As the year comes to an end, it’s easy to find yourself overwhelmed as you try and wrap things up and close out the books for the year. Depending on your business, you could be frantically trying to send out 1099s, receiving final payments, etc. And once all that is wrapped up, you likely are looking to get started on your tax return for the year. However, it’s important that you not jump the gun and overlook important details. One such detail is that last estimated tax payment for the year. When is it due? January 15. This is probably the most overlooked payment for the year, as some people get mixed up as to which year that goes toward. Yes, you pay it in 2017, but the payment will go towards the previous year. Failing to make the payment can leave you short for the year, which could cause penalties—not to mention you could end up owing rather than getting a refund. So whatever you do, make sure you make that final payment on January 15. For more info on important tax dates, Contact us today! Like us on FaceBook.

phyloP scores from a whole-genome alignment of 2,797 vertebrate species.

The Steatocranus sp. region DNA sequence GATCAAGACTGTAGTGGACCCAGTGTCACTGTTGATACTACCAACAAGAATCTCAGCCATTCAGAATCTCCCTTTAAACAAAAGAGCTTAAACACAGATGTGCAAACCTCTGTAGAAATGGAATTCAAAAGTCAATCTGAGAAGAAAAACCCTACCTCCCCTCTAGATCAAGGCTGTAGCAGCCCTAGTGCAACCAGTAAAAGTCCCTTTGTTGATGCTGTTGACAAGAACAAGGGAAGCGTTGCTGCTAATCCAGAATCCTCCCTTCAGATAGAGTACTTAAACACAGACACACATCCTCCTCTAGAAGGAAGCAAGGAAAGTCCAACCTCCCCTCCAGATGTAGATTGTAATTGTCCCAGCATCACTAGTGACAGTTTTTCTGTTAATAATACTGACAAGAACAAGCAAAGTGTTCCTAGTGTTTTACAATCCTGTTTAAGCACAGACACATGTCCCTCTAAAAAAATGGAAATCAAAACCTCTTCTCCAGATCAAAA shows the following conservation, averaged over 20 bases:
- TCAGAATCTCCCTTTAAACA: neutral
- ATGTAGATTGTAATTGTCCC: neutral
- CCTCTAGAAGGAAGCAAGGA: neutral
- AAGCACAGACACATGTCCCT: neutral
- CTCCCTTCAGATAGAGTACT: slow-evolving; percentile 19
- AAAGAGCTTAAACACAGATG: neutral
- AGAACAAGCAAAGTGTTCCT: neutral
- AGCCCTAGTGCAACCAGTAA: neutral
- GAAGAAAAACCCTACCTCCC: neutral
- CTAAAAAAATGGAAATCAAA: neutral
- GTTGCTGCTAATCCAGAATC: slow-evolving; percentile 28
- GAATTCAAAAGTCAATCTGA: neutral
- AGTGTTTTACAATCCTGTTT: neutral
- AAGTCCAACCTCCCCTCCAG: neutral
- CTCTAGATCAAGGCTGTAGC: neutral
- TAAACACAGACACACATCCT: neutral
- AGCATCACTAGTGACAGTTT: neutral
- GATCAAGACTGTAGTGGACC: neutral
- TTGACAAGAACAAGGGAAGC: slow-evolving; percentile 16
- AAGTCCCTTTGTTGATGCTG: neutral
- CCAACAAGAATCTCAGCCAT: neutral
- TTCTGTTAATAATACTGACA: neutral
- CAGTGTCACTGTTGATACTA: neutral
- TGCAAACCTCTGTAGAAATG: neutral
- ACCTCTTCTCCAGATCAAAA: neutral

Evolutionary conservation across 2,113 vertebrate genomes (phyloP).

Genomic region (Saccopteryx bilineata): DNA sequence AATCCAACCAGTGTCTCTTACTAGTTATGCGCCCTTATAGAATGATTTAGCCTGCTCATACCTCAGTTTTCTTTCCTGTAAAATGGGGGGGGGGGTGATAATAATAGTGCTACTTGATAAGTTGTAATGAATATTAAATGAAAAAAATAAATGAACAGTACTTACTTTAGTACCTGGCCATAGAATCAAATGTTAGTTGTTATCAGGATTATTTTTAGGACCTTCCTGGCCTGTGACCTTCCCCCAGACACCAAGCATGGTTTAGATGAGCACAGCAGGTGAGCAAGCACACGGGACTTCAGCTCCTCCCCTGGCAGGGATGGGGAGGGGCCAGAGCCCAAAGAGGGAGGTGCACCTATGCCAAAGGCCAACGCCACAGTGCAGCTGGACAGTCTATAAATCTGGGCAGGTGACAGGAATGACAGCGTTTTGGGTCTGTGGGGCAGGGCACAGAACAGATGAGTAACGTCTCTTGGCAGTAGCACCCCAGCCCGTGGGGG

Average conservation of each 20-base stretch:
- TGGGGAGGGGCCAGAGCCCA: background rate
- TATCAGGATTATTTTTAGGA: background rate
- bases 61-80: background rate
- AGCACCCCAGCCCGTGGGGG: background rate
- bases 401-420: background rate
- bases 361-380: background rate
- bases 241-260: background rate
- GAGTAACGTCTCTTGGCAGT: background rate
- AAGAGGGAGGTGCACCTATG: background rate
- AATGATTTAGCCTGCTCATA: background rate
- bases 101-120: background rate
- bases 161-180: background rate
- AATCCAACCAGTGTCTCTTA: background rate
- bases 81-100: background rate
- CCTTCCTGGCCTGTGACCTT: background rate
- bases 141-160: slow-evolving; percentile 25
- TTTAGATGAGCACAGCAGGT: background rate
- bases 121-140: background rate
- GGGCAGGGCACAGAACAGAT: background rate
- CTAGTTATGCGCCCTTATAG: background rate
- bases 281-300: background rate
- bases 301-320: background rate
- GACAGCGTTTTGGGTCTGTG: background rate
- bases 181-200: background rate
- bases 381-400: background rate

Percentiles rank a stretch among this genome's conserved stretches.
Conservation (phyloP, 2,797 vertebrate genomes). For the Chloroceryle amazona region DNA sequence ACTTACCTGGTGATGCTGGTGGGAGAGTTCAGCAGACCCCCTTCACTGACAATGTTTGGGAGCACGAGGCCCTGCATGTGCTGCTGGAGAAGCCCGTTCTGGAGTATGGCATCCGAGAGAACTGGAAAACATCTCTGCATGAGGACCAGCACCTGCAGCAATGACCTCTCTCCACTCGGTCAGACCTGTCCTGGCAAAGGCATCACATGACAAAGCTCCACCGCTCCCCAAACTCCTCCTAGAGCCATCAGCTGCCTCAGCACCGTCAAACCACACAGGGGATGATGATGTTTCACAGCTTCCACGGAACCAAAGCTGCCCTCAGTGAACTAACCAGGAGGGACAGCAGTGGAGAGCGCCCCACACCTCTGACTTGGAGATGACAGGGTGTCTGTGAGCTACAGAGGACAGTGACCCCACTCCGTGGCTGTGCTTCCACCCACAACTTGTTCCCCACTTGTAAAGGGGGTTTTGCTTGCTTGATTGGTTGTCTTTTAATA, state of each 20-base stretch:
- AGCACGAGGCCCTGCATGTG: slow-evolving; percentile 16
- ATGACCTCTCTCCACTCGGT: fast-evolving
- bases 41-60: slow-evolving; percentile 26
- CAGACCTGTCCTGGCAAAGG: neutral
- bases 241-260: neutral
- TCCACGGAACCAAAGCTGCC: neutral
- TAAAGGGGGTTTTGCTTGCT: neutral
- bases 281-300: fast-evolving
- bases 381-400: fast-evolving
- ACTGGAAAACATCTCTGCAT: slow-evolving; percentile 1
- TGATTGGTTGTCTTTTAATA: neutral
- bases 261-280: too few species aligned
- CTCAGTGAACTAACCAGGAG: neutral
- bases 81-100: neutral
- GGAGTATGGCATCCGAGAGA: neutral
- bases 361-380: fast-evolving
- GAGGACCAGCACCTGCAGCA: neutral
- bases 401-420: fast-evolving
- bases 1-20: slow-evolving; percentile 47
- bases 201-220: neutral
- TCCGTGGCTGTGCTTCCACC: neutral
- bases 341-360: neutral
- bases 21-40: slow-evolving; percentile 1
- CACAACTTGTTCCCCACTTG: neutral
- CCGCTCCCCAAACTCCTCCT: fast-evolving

When it comes to gathering and organizing all of the different tax preparation records and information for your business tax preparation- the papers can stack up quickly. The accumulation of years of tax returns, receipts, and other important business information could take several days to sift through. People wonder if it’s even necessary to hold on to any of their tax records and documentation. The truth is that while it’s extremely important to keep certain business and personal tax information available and readily organized, many of these documents only need to be kept for a maximum of six years. The following documents that deal with tax preparation should be kept for at least six years:
- Tax receipts
- Business records
- Employee business expenses
- Closing papers from the sale or purchase of a home
- Investment records
- Payroll records
- Tax Returns
- Inheritance records
- Stock and bond basis records
- Pension Documentation